The Best Concept Cars Of The Tokyo Motor Show 2015


Toyota Auto Body Alphard Hercule Concept

Toyota Alphard Hercule Concept which made its debut at the 2015 Tokyo Motor Show, descriptor for the five-seater, with measures 5,265 mm long, 1,850 mm wide and 1,960 mm tall. The standout surely has to be the large retractable soft top, the aperture starting from behind the front row seats right up to the tail. Toyota Auto Body says the large front grille and retractable roof give the Alphard Hercule the feel of a marine cruiser, and there’s also an explanation for the azure body graphics running across the entire side of the car. The marine theme continues on inside, the design of the primarily white interior aiming to give occupants the feeling of being in a yacht cabin.

Honda Wander StandHonda Wander Stand

Japanese carmaker Honda unveiled its new mobility concept vehicle, the ‘Wander Stand’, at the Tokyo Motor Show 2015. The vehicle consists of a futuristic pod with room for two passengers and equipped with the latest technologies. The compact vehicle has a joystick instead of habitual steering wheel, and a touch panel for a dashboard, which can synchronise with a smartphone, as well as display messages and accept calls.

Honda unveils new ‘Wander Stand’ mobility concept

 

Toyota Gosei FlesbyToyota Gosei Flesby

Several new cars have vanes that open or close at speed to improve aerodynamics, but what if a car could change its entire shape? Hence the Flesby, a project by Toyota satellite supplier Toyota Gosei that features several green air bags in place of bodywork. Depending on the driving situation, the bags change shape to look sportier or sleeker, like a Transformer made of Play-Doh.

 

The Yamaha MotobotThe Yamaha Motobot

All of the autonomous driving vehicles unveiled by automakers in Tokyo lacked two things: menace, and a robot body. Into that gap rushed Yamaha, which revealed the Motobot, a robot it says it’s developing to ride any given sport bike up to 124 mph on a racetrack. No word on when automakers would give their self-driving car systems the power to feel jealous.

 

Daihatsu NorioriDaihatsu Noriori

A quarter of Japan’s population is 65 or older, and the Tokyo show had a whole section devoted to personal scooters and powered wheelchairs. The Daihatsu Norioriwas designed to haul all those mobility solutions around, thanks to huge side doors, a sliding ramp, minimal ground clearance and self-driving features.

“Noriori” is Japanese for “getting on and off.” Inside the van-let, the seats fold away so that wheelchairs can be parked in place.

 

Suzuki Air TriserSuzuki Air Triser

No automaker has ever recaptured the magic of the original Volkswagen bus, but the Suzuki Air Triser comes close. With a two-tone paint and airy cabin that can be reconfigured, the Air Triser was one of the few concepts that had some grounding in reality.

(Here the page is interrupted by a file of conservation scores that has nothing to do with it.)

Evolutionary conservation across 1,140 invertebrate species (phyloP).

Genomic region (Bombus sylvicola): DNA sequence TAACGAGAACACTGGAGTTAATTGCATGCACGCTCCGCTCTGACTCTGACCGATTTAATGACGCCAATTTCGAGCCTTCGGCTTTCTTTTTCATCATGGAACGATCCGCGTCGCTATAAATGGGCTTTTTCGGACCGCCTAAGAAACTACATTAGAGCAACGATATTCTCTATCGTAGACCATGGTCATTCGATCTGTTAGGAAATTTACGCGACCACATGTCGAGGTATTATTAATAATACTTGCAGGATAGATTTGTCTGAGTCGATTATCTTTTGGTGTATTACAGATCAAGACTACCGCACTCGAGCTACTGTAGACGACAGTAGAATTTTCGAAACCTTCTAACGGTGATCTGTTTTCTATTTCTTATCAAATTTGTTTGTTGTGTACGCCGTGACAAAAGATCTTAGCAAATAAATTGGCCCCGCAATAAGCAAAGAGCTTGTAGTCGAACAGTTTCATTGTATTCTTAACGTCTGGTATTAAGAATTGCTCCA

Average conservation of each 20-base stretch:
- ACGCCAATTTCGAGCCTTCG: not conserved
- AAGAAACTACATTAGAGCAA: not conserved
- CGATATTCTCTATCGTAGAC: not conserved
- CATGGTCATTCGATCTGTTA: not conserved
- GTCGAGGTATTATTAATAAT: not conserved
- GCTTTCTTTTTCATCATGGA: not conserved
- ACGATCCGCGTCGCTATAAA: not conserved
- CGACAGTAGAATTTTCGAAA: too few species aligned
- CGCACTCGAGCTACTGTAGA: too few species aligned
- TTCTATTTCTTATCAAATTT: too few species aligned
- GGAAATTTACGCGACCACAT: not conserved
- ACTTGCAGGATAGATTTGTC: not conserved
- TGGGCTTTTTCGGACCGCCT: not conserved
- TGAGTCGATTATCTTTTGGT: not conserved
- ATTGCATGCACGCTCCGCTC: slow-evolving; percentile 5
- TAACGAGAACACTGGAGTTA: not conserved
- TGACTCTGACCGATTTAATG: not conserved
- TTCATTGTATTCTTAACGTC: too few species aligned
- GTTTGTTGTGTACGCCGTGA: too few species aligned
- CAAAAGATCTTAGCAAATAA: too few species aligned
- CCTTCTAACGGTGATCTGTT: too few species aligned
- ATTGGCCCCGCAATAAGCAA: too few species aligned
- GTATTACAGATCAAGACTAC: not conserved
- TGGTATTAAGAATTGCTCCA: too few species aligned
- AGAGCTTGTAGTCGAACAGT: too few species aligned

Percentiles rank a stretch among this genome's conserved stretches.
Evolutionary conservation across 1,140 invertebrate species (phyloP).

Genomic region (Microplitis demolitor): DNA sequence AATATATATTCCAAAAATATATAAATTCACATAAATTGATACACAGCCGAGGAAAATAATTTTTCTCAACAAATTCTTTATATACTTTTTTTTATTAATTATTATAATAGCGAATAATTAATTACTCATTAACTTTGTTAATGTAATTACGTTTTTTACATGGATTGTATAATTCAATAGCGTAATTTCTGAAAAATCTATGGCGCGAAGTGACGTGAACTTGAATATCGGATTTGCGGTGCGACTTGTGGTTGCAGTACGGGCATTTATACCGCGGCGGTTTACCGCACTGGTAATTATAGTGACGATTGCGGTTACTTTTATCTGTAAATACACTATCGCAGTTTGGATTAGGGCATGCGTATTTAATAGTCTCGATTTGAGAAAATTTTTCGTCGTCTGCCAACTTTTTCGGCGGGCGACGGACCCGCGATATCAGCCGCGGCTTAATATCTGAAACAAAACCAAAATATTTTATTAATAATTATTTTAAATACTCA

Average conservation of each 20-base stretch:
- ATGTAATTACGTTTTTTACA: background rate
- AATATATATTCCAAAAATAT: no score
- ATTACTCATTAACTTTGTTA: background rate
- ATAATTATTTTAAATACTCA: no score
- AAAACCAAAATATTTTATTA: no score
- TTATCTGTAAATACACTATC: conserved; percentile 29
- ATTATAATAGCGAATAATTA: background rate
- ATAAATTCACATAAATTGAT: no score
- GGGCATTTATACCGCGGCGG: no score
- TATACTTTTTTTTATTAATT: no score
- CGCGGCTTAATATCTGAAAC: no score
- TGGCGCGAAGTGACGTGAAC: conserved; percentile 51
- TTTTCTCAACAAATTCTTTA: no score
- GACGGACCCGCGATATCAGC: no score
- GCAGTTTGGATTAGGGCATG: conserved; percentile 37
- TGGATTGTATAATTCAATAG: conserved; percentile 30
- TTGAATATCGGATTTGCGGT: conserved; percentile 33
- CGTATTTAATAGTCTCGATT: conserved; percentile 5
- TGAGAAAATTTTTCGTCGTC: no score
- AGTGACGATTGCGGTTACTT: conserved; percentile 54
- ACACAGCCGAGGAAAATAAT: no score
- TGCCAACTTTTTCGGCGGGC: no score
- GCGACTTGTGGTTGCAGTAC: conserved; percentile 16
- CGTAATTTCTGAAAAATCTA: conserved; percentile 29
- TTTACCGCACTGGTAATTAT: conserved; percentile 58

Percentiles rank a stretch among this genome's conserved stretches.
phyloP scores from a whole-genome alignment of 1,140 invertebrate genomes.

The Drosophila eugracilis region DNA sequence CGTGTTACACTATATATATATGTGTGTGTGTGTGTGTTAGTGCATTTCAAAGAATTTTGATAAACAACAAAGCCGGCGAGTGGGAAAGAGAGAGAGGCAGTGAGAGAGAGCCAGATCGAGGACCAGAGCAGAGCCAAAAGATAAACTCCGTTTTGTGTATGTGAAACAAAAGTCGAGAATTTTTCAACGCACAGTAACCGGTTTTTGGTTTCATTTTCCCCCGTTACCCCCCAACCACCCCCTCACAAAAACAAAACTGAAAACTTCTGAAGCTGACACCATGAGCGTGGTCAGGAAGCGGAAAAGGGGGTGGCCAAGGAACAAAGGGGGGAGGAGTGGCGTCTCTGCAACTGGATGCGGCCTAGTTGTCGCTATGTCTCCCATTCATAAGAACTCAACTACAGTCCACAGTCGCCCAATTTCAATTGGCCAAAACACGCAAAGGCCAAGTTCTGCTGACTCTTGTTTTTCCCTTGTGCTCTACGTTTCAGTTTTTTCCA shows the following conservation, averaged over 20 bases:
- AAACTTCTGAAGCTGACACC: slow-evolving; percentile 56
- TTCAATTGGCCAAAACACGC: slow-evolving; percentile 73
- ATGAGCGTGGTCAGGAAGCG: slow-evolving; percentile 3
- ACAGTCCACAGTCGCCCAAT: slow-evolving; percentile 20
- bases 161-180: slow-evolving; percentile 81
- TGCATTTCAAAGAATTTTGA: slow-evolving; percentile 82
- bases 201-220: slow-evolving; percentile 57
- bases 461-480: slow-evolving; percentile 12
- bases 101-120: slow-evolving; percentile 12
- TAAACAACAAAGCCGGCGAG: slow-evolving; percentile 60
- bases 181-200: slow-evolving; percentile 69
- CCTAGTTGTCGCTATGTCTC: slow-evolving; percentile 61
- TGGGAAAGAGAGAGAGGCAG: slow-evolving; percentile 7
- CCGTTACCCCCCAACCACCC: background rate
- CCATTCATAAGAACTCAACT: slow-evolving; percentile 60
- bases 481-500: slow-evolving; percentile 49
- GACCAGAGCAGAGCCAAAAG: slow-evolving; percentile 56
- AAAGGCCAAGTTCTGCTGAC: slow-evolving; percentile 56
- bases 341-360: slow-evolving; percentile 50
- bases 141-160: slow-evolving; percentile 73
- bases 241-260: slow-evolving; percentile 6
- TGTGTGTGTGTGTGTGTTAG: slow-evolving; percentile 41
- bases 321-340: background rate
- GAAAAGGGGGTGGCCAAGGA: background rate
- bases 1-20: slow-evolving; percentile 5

When parked, the seats of the Air Triser can be folded several ways, like this near-camper effect.

 

Nissan Teatro For DayzNissan Teatro For Dayz

Every auto show has a few obsessive answers to the question of “how do we get today’s tech-obsessed youth interested in cars?” Nissan’s exploration was called the Teatro For Dayz, and imagines a world where “share natives” expect to post every moment to social media

The Teatro For Dayz uses several projectors to cover the interior of the vehicle in video, patterns and incoming Snapchats. Of course, all of this overwhelms the actual act of driving, which the car takes care of on its own. Given today’s trends, Nissan may have a point.

Introducing the Nissan Teatro for Dayz

 

Toyota KikaiToyota Kikai front view

Of all the concepts at the Tokyo show, the Kikai was the sole representative of the spirit of hot-rodding. In some angles it looked like a moon buggy, in others there were hints of Ford hi-boy roadsters. While other concepts overflowed with tech, the Kikai doesn’t even have a radio.

Toyota said the Kikai was designed to show off the engineering usually hidden by bodywork. It seats three with the driver in the center—a move that was especially refreshing at this Tokyo show. The next Tokyo show two years from now will have even more robotic, high-tech creations; one only hopes there’s still room for the machines meant to make driving exciting.

Toyota Kikai Concept

 

Suzuki Mighty DeckSuzuki Mighty Deck

What do you get when you mash together a Smart car with a Subaru Baja? You get the pint-sized Mighty Deck. Narrower and shorter than a ForTwo, it features a rear deck that can be raised, exposing a hidden compartment underneath.

Suzuki Mighty Deck Concept

 

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